Everyone Still Needs Estate Planning
Will the estate tax go away completely? That’s part of the discussion on tax reform currently on the table in Congress, but whether the repeal of estate taxes makes it to any final bill remains to be seen. If estate taxes are eliminated, does that mean that estate planning is no longer needed? Hardly.
For 2017, estate taxes apply only to estates in excess of $5.49 million (scheduled to increase to $5.6 million in 2018). In 2016, only 12,411 federal estate tax returns were filed. Of these, only 5,219 were taxable, after taking marital and charitable deductions.
But estate planning involves much more than estate taxes. Everyone needs to plan for a thoughtful distribution of their assets at death, reduction of estate expenses such as probate, possible state estate and inheritance taxes and income taxes on retirement accounts. Many people also feel it is important to leave a legacy for future generations through gifts to charity.
Everyone should review their wills, trusts and other estate planning arrangements regularly. In the process, we hope you will consider making or augmenting a thoughtful charitable bequest. Special opportunities exist for tax-wise legacies from IRAs and other retirement plans, life insurance and financial accounts. Keep in mind that you can make a bequest or gift that also provides lifetime payments to a spouse or other person.
Too Young for Estate Planning?
“Estate planning? I’m too young for that. Anyway, at this point in my life, my ‘estate’ isn’t big enough to worry about.”
At what age should people start thinking about writing a will or making other estate plans? In most states, the only legal requirement for will-making is that a person be age 18 or older and “of sound mind.” But as a practical matter, the need for a will starts to arise when a person assumes family responsibilities or accumulates personal wealth sufficient to warrant planning for its distribution. Here are six good reasons for younger people to make wills:
Parents with minor children need wills to nominate the persons they would want to serve as guardians, should the children become orphans. Otherwise, a court might appoint a guardian who does not share the parents’ personal or religious values.
Parents should consider establishing trusts in their wills to provide financial management and protection for minor children in the event both the mother and father were to pass away (or the parents are divorced).
Husbands and wives with living parents might prefer that their estates pass 100% to the surviving spouse, but without a will, a portion of a person’s estate could pass to his or her surviving parents under state laws for those who die without a will (intestates).
A will is the simplest way for you to direct who will receive your property when you die. Without a will, the state may distribute some of your property for you, according to its own inflexible laws. There may be special personal items or mementos that you might wish to bequeath to friends or particular family members, or important charitable organizations you wish to benefit.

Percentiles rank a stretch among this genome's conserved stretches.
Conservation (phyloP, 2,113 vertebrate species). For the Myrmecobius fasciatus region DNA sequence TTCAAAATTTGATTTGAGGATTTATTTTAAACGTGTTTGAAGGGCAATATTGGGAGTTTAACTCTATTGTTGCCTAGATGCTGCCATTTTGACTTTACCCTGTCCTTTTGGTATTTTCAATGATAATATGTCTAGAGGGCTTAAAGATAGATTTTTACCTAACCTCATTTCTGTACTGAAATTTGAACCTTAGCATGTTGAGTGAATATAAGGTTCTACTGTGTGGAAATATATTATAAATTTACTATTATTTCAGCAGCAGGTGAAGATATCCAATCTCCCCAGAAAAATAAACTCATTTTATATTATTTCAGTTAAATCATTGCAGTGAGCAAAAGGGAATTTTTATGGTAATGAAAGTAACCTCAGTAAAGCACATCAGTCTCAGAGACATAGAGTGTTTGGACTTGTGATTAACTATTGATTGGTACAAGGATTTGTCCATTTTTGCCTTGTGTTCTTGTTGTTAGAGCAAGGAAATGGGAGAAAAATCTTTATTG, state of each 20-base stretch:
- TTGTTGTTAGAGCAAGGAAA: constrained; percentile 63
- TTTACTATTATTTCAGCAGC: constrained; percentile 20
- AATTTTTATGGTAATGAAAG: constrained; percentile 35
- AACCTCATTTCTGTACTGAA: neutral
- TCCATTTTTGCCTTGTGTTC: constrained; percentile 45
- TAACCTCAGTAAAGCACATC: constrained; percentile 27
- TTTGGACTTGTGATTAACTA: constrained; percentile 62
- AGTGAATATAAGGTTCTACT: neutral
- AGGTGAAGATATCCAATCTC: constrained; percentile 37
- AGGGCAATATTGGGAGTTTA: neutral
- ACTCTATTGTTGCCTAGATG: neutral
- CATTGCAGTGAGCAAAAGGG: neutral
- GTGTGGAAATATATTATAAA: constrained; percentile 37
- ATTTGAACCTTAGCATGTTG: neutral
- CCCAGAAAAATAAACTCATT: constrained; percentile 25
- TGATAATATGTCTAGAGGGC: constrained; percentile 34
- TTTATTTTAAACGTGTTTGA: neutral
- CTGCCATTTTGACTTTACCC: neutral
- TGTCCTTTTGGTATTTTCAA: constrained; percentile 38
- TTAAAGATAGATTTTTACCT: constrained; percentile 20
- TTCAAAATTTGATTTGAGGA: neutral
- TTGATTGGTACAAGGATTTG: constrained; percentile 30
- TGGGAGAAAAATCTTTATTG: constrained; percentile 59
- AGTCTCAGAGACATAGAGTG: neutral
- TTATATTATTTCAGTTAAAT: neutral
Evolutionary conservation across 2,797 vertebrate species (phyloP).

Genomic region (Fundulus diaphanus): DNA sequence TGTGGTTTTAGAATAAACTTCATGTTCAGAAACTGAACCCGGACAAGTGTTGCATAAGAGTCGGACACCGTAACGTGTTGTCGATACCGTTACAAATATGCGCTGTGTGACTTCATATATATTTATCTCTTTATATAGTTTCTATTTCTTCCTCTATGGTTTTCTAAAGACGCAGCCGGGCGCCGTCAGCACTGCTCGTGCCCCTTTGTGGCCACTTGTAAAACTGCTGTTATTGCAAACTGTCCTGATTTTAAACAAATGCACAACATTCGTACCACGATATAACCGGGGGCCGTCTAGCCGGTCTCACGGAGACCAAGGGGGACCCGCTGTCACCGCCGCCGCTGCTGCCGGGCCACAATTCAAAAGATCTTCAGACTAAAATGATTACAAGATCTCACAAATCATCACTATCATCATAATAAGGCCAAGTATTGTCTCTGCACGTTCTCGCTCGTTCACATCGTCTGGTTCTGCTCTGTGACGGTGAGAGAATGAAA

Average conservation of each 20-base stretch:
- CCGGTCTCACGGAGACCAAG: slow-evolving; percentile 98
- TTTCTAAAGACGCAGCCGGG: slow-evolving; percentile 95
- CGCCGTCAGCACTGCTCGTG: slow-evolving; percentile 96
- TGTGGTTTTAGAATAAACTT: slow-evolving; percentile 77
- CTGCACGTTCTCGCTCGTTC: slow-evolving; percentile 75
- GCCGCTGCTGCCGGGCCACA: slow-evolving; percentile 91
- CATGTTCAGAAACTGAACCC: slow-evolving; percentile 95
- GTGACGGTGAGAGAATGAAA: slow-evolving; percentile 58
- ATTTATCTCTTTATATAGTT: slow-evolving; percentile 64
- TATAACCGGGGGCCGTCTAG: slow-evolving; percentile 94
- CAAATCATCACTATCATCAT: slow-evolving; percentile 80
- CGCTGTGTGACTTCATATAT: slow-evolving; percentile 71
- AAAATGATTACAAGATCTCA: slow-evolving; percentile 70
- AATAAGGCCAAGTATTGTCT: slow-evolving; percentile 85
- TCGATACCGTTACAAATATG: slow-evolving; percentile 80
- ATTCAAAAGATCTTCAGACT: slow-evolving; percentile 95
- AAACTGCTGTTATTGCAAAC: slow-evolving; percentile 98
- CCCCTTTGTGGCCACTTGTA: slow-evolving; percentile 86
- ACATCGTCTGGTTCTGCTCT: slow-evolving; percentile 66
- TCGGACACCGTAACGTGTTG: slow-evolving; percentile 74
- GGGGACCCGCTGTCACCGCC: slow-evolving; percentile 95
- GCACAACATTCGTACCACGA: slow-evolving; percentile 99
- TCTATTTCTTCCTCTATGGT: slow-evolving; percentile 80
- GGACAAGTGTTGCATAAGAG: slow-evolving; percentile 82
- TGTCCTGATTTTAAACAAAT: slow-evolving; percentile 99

Your will enables you to name an executor (personal representative) of your own choice to carry out the directions in your will and help your family with any special problems (business or personal) that may arise after your death.
You may want to “give back” to future generations through a charitable gift in your will.
Extraordinary Ideas for Estate Gifts
Including a gift to charity in your will or living trust can be as easy as naming us to receive a specific asset, amount of money or percentage of the estate. But there are more involved arrangements, as well. Here are just a few possibilities:
Make lifetime payments to your heirs — A charitable trust can be established under your will to provide lifetime income for family members, with the remainder passing to us when the trust ends. Your estate would be entitled to a charitable deduction for the value of our right to receive the property in the future. You can also leave funds or securities directly to us and we will agree to provide a charitable gift annuity to a relative or friend for life.
Reduce estate taxes with a lead trust — You might consider a gift technique that allows you to give charity merely the income from investment assets for a number of years, with all assets later passing to your family. This technique — the charitable lead trust — lets you control the eventual distribution of all your property and share a meaningful gift between your family and charity. Lead trusts are generally used to reduce federal transfer taxes (gift, estate or generation-skipping taxes).
Consider beneficiary designations — Don’t forget that life insurance policies, IRAs and most financial and brokerage accounts can be made payable to charity at death, without any need to change your will. Remember, too, that revocable living trusts can name charity to receive benefits during life and at death.
IRS Announces Cost-of-Living Adjustments for 2018
The IRS recently issued the inflation-adjusted numbers for 2018, although a few of these may change, depending on tax law changes working their way through Congress. Some of the numbers that should not be affected by any tax bill:
The contribution limit for IRAs remains at $5,500, but the limit for 401(k) plans increases by $500 to $18,500.
The “kiddie tax” remains at $2,100. The unearned income (interest, dividends, capital gains) in excess of $2,100 of children under age 18 or students up to age 23 whose earned income is less than half their support is taxed at the parents’ highest rate.
The “nanny tax” remains at $2,100. If wages in excess of $2,100 are paid to babysitters, housekeepers or gardeners, the taxpayer is liable for Social Security and unemployment taxes, as well as withholding for state and federal taxes.
The annual gift tax exclusion, stuck at $14,000 since 2013, will be $15,000.